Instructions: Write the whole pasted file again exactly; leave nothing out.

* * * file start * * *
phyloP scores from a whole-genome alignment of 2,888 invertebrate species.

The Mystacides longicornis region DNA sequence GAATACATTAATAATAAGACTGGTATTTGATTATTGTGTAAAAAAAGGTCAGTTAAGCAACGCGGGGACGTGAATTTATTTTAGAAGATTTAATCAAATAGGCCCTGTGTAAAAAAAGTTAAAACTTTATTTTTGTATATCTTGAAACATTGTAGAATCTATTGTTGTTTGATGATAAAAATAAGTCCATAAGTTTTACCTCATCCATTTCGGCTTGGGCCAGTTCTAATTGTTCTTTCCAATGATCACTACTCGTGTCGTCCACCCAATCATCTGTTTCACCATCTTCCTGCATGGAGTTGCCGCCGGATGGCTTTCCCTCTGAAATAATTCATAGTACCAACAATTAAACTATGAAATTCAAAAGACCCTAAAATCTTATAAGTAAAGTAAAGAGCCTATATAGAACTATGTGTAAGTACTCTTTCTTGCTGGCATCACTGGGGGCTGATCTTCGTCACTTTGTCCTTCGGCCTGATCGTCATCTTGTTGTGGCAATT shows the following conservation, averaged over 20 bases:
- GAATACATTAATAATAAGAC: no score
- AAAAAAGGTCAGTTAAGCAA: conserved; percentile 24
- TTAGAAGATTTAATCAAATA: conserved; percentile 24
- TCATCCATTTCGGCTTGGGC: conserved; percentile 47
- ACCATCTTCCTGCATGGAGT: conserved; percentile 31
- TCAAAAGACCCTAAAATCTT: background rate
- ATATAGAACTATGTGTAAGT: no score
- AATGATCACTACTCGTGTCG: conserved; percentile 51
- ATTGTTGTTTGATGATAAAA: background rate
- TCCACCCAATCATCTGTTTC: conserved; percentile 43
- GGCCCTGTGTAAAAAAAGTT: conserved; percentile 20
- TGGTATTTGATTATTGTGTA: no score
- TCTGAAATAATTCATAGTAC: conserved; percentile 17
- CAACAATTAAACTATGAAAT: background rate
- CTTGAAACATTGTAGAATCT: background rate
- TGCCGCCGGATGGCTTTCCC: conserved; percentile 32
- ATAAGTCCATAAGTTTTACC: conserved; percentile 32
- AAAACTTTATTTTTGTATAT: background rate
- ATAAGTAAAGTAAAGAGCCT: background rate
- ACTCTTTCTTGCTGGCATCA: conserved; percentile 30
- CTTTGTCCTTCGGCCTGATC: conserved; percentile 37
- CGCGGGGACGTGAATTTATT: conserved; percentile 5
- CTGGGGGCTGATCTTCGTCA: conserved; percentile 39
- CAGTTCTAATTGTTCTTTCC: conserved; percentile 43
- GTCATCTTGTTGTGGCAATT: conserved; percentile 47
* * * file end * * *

phyloP scores from a whole-genome alignment of 2,888 invertebrate species.

The Mystacides longicornis region DNA sequence GAATACATTAATAATAAGACTGGTATTTGATTATTGTGTAAAAAAAGGTCAGTTAAGCAACGCGGGGACGTGAATTTATTTTAGAAGATTTAATCAAATAGGCCCTGTGTAAAAAAAGTTAAAACTTTATTTTTGTATATCTTGAAACATTGTAGAATCTATTGTTGTTTGATGATAAAAATAAGTCCATAAGTTTTACCTCATCCATTTCGGCTTGGGCCAGTTCTAATTGTTCTTTCCAATGATCACTACTCGTGTCGTCCACCCAATCATCTGTTTCACCATCTTCCTGCATGGAGTTGCCGCCGGATGGCTTTCCCTCTGAAATAATTCATAGTACCAACAATTAAACTATGAAATTCAAAAGACCCTAAAATCTTATAAGTAAAGTAAAGAGCCTATATAGAACTATGTGTAAGTACTCTTTCTTGCTGGCATCACTGGGGGCTGATCTTCGTCACTTTGTCCTTCGGCCTGATCGTCATCTTGTTGTGGCAATT shows the following conservation, averaged over 20 bases:
- GAATACATTAATAATAAGAC: no score
- AAAAAAGGTCAGTTAAGCAA: conserved; percentile 24
- TTAGAAGATTTAATCAAATA: conserved; percentile 24
- TCATCCATTTCGGCTTGGGC: conserved; percentile 47
- ACCATCTTCCTGCATGGAGT: conserved; percentile 31
- TCAAAAGACCCTAAAATCTT: background rate
- ATATAGAACTATGTGTAAGT: no score
- AATGATCACTACTCGTGTCG: conserved; percentile 51
- ATTGTTGTTTGATGATAAAA: background rate
- TCCACCCAATCATCTGTTTC: conserved; percentile 43
- GGCCCTGTGTAAAAAAAGTT: conserved; percentile 20
- TGGTATTTGATTATTGTGTA: no score
- TCTGAAATAATTCATAGTAC: conserved; percentile 17
- CAACAATTAAACTATGAAAT: background rate
- CTTGAAACATTGTAGAATCT: background rate
- TGCCGCCGGATGGCTTTCCC: conserved; percentile 32
- ATAAGTCCATAAGTTTTACC: conserved; percentile 32
- AAAACTTTATTTTTGTATAT: background rate
- ATAAGTAAAGTAAAGAGCCT: background rate
- ACTCTTTCTTGCTGGCATCA: conserved; percentile 30
- CTTTGTCCTTCGGCCTGATC: conserved; percentile 37
- CGCGGGGACGTGAATTTATT: conserved; percentile 5
- CTGGGGGCTGATCTTCGTCA: conserved; percentile 39
- CAGTTCTAATTGTTCTTTCC: conserved; percentile 43
- GTCATCTTGTTGTGGCAATT: conserved; percentile 47